Big challenges ahead as number of senior citizens grows

(The Star) – Finance, medical and long-term care, and providing the right facilities will be among the challenges ahead as Malaysia’s aged population continues to grow.

National Council of Senior Citizens Organisations deputy president Datuk Dr Soon Ting Kueh said while some would have pensions or EPF contributions to draw from, a segment of the aged society might face issues about sustaining their lives when they could no longer work.

“The government has an aid programme for senior citizens of RM500 monthly but this only covers 150,000 recipients. We believe many are still not covered,” he said.

He said by 2030, senior citizens would be making up 15% of Malaysia’s population or one in every seven people.

EPF withdrawals due to the pandemic, said Dr Soon, would also have implications on financial sustainability in post-retirement years, adding that according to some estimates, one would need at least RM200,000 to live for another 15 years after retirement.

The government, he added, should already have a plan at hand to address challenges brought about by the aged population, such as medical and care facilities.

“While some senior citizens are lucky to be cared for by their children, the observation is that some are beginning to let go of the responsibility to take care of their aged parents,” he said.

The government should consider raising the retirement age so that the aged could continue to be financially independent, he said.

“This will benefit the government because allowing them to work longer will lessen their dependency on the government to care for the aged as they are financially stable for at least a few more years,” he said.

Association for Residential Care Operators of Malaysia president Delren Terrence Douglas said more should be done to address the nation’s growing aged population.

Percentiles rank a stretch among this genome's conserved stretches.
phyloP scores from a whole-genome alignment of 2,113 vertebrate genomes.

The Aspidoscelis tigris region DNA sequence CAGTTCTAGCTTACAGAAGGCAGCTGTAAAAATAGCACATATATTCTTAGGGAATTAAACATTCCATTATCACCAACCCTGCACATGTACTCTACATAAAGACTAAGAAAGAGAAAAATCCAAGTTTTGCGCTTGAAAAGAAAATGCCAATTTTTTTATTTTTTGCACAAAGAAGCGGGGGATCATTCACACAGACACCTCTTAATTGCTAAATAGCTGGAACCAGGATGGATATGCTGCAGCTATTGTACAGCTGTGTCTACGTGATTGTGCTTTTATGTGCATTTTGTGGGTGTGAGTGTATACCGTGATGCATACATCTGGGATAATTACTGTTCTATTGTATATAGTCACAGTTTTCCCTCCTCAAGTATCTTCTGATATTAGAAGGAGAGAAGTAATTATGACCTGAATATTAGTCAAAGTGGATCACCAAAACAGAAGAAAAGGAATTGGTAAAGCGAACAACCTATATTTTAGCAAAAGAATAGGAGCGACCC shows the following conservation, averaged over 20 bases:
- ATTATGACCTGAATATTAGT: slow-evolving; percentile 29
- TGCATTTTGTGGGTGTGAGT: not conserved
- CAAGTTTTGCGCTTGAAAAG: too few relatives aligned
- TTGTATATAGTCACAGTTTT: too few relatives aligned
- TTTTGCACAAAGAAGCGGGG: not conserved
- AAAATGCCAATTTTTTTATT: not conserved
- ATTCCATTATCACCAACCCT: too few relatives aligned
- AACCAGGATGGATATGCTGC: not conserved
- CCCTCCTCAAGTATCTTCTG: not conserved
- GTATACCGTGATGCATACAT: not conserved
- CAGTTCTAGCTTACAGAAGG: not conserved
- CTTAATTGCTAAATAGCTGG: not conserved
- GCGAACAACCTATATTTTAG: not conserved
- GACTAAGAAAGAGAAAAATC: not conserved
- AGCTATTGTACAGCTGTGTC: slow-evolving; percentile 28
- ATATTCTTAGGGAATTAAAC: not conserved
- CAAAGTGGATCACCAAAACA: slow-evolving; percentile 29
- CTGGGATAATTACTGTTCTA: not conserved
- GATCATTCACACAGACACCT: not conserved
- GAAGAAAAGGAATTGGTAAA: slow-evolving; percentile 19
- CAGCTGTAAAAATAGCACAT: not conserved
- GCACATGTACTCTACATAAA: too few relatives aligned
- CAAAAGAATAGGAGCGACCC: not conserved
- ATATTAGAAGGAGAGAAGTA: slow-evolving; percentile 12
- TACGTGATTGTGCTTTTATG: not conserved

“We will have an estimated 4.5 million Malaysians who will be above 60 by 2030, which is only eight years away. It took Japan 80 years to reach an aged population but we are accelerating towards this much faster,” he said.

He said there were currently only 11 government centres to care for the aged and about 1,700 privately-managed centres.

Only 382 of the private centres were registered.

Delren said laws to set up care centres differed from one local council to another, adding that these should be uniform.

“For example, an approval to set up such a centre in a residential area in Petaling Jaya will be rejected even if only one resident opposes it without justification.

“In contrast, Kuala Lumpur City Hall said any opposition by a resident to set up a centre in the neighborhood must be with justification,” he added.

Malaysian Coalition On Ageing president Cheah Tuck Wing said the nation was lagging behind in efforts to prepare for an aged population.

“At present, issues related to the elderly are dealt with by the Women, Family and Community Development Ministry.

“They should create a separate agency to address the needs of the elderly. If they can set up a ministry for the youths, why not then one specially for the aged?” he said.

He also lamented that only one meeting a year was held to discuss issues affecting the elderly, claiming that most proposals were “left unattended”.

“Issues surrounding the aged involve multiple public and private sectors, such as transport and housing, and not just about care for the elderly.”